As a candidate and civil rights law professor, President Barack Obama had spoken out about the need to reform the criminal-justice system, and clearly felt passionately about entrenched racial biases that resulted in people being treated unfairly by the courts based solely on the color of their skin. But in his crowded first term, his only foray into criminal justice was encouraging lawmakers to pass the Fair Sentencing Act, which he signed in 2010, to reduce the sentencing disparity between crack and powder cocaine. The disparity had the effect of punishing black drug offenders far more harshly than white ones, and was widely accepted to be outdated and unfair. (Obama’s clemency push is meant to correct a broad set of inequities in the criminal-justice system, not just those that are racial. Scrivner, who might benefit from the program, is white.)
When it came to using his only unfettered presidential power — to pardon felons and to reduce the sentences of prisoners — Obama was incredibly stingy in his first term. Vanita Gupta, deputy legal director of the American Civil Liberties Union, calls his record on mercy “abysmal.” He pardoned just 22 people — fewer than any modern president — and commuted the sentence of just one. An applicant for commutation like Scrivner had just a 1-in-5,000 chance of getting a reduced sentence with Obama in his first term — compared with a 1-in-100 chance under Presidents Reagan and Clinton, according to an analysis by ProPublica.
According to former and current administration officials, the fault for this lay mostly at the feet of the Office of the Pardon Attorney, a small corner of the Justice Department that sifts through thousands of pardon and commutation petitions each year. The pardon attorney, former military judge Ronald Rodgers, sends his recommendations of whether or not to grant the petitions to the Deputy Attorney General’s office, which then sends them on to the White House. The pardon attorney was recommending that the president deny nearly every single petition for a pardon or a reduced sentence, according to one senior official in the Obama administration.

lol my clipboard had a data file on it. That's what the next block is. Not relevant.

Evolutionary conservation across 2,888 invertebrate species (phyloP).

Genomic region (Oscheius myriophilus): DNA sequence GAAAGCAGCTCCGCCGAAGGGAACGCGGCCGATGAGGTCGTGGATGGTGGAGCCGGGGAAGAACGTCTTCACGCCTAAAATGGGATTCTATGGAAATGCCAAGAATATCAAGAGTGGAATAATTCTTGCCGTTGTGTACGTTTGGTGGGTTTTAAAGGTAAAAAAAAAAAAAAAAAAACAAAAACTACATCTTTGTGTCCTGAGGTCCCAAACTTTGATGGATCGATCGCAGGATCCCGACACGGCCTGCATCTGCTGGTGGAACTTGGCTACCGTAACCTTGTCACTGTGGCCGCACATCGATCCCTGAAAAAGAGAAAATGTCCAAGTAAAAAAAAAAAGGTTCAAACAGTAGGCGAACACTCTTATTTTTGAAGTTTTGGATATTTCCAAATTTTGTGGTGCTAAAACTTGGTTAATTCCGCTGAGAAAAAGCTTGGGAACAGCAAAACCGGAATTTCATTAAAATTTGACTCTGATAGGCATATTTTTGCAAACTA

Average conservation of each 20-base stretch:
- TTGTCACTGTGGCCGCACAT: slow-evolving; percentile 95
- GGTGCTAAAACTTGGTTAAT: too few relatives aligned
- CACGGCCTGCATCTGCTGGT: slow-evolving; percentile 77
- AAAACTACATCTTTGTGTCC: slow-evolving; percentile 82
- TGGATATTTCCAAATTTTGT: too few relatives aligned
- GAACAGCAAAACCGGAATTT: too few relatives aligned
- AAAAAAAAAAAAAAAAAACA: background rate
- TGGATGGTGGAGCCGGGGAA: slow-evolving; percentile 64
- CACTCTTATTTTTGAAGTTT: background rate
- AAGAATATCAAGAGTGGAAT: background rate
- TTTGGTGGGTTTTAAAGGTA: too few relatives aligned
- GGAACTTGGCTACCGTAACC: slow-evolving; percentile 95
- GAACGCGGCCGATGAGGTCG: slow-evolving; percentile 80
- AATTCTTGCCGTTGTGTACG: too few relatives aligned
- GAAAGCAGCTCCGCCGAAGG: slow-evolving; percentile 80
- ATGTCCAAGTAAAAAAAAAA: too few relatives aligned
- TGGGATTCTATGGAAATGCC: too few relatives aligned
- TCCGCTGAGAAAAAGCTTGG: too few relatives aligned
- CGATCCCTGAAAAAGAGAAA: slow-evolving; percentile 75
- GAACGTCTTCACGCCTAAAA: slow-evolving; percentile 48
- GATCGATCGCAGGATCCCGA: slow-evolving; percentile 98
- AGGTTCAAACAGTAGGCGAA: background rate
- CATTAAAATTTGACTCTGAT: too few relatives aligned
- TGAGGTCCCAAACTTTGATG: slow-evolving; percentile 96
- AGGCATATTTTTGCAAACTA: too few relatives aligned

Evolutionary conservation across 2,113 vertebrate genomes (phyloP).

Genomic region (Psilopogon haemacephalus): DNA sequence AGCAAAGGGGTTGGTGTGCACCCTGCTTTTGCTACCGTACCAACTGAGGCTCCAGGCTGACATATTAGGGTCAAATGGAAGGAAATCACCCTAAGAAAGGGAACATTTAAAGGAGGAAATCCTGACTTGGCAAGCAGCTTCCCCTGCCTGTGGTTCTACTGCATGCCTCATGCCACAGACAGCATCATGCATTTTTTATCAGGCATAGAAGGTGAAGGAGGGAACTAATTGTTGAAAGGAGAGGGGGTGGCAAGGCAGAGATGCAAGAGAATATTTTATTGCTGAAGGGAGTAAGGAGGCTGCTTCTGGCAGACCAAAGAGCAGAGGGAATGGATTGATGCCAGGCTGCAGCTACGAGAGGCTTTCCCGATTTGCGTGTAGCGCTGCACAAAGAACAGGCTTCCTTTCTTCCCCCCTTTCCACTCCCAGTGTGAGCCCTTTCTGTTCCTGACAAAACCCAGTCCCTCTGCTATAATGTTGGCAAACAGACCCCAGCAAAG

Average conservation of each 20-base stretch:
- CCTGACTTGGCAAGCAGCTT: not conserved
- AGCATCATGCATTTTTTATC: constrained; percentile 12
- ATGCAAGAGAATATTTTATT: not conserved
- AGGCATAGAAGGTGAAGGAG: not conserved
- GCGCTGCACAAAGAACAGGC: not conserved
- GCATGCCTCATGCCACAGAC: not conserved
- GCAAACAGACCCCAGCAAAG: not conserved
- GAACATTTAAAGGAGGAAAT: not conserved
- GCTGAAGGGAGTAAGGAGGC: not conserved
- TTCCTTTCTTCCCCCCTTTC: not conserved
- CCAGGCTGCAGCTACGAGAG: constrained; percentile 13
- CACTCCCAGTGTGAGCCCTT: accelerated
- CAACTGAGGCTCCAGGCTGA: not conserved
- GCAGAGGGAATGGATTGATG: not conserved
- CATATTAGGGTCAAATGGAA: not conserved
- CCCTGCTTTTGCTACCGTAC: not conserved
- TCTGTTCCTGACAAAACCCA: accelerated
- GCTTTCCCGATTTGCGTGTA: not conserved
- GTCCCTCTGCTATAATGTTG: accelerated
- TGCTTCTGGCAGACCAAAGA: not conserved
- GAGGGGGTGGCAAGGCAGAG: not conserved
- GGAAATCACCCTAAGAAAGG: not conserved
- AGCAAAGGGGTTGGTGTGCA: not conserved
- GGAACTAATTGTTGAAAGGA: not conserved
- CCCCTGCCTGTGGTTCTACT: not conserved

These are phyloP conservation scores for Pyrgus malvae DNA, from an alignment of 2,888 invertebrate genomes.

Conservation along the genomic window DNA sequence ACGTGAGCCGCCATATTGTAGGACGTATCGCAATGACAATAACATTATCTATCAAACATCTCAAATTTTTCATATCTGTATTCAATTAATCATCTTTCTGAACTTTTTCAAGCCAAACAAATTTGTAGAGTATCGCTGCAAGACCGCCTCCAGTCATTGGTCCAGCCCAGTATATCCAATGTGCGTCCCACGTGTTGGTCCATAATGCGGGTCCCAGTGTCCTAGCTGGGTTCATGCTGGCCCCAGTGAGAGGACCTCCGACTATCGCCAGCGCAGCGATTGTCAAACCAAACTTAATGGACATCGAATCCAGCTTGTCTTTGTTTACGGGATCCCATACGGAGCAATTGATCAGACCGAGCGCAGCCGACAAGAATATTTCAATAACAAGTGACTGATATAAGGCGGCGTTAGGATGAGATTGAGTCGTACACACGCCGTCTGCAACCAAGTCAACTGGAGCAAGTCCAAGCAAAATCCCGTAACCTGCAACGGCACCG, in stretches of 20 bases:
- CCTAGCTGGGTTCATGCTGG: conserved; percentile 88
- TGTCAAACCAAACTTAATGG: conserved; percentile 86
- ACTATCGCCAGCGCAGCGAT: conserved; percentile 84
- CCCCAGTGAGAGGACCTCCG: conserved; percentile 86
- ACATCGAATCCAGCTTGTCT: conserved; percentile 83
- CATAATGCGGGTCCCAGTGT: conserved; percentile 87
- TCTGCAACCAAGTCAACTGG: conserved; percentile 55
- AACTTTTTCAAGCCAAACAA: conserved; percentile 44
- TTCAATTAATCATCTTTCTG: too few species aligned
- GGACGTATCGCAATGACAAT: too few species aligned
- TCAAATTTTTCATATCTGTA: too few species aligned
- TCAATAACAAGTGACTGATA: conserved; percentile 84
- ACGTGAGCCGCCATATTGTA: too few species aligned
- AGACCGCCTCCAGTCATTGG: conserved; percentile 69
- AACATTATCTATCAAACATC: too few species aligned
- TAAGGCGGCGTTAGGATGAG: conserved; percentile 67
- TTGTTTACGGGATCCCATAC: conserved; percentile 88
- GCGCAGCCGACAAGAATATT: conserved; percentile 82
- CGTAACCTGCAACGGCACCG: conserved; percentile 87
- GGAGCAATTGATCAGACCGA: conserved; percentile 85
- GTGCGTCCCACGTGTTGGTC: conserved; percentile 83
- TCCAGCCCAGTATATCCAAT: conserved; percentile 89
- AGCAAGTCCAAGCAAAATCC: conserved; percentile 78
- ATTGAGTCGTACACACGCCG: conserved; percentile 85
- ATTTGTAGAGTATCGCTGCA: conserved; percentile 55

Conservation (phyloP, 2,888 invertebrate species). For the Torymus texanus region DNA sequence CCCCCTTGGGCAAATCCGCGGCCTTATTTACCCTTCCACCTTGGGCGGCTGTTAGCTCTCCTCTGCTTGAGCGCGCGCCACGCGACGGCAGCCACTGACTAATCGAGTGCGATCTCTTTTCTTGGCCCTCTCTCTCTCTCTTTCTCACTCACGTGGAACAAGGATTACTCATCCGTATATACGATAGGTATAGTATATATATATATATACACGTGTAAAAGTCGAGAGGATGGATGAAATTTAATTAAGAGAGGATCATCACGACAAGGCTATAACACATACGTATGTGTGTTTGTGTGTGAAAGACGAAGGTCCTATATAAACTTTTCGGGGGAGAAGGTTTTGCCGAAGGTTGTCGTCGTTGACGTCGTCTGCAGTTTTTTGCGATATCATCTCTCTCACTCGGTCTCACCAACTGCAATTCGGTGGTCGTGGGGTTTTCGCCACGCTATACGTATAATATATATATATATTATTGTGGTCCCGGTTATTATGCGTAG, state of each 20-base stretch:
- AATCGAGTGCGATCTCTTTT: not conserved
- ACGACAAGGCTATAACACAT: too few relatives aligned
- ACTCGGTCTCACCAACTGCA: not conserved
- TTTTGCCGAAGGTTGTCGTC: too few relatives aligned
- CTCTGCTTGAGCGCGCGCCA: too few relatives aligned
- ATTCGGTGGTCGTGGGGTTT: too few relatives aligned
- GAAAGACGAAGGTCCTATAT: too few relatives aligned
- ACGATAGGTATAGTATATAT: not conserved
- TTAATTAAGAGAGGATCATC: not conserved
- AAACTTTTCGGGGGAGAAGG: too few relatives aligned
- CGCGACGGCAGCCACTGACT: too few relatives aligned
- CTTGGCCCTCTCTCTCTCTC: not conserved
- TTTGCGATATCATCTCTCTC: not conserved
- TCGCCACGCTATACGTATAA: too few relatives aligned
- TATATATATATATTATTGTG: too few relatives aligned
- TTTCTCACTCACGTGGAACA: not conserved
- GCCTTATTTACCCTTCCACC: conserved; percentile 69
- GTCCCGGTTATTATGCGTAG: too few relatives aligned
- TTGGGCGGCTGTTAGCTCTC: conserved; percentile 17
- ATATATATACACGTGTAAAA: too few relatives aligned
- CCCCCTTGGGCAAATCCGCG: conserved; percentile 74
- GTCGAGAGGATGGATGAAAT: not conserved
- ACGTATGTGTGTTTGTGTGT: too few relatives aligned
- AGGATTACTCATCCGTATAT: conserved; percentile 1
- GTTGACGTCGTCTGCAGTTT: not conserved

But even though the president was almost certainly aware that the pardon process was deeply flawed, he took no steps to fix it. In 2009, Obama’s top lawyer, Gregory Craig, drafted a proposal urging a more aggressive use of the presidential pardon and clemency power, and calling the current system broken. One of Craig’s recommendations was to take the pardon attorney’s office out of the Department of Justice entirely, so that the people vetting clemency petitions were not so close to the system that put prisoners away in the first place.
“I was of the belief that the current system for making pardon decisions was broken and it needed to be reformed,” Craig said. His suggested reforms weren’t implemented, and he left the White House that year.
Craig wasn’t the only one to raise concerns to the White House early in Obama’s tenure. A staffer in the pardon attorney’s office, Sam Morison, wrote to a West Wing attorney to blow the whistle on his own office shortly after Attorney General Eric Holder gave a speech in February 2009 saying America is a “nation of cowards” on race. The attorney general mentioned entrenched racial injustices in the criminal-justice system. In the spirit of that concern, Morison wrote, “I must bring to your attention the near total collapse of the pardon advisory process.” He added that the pardon attorney’s dysfunction disproportionately affected minorities, whosepardon petitions were far less likely to be approved than whites’ over the years. Morison said the desire to reject petitions was so institutionally ingrained at the office that the president would never effectively be able to use his pardon power. No one replied to his memo.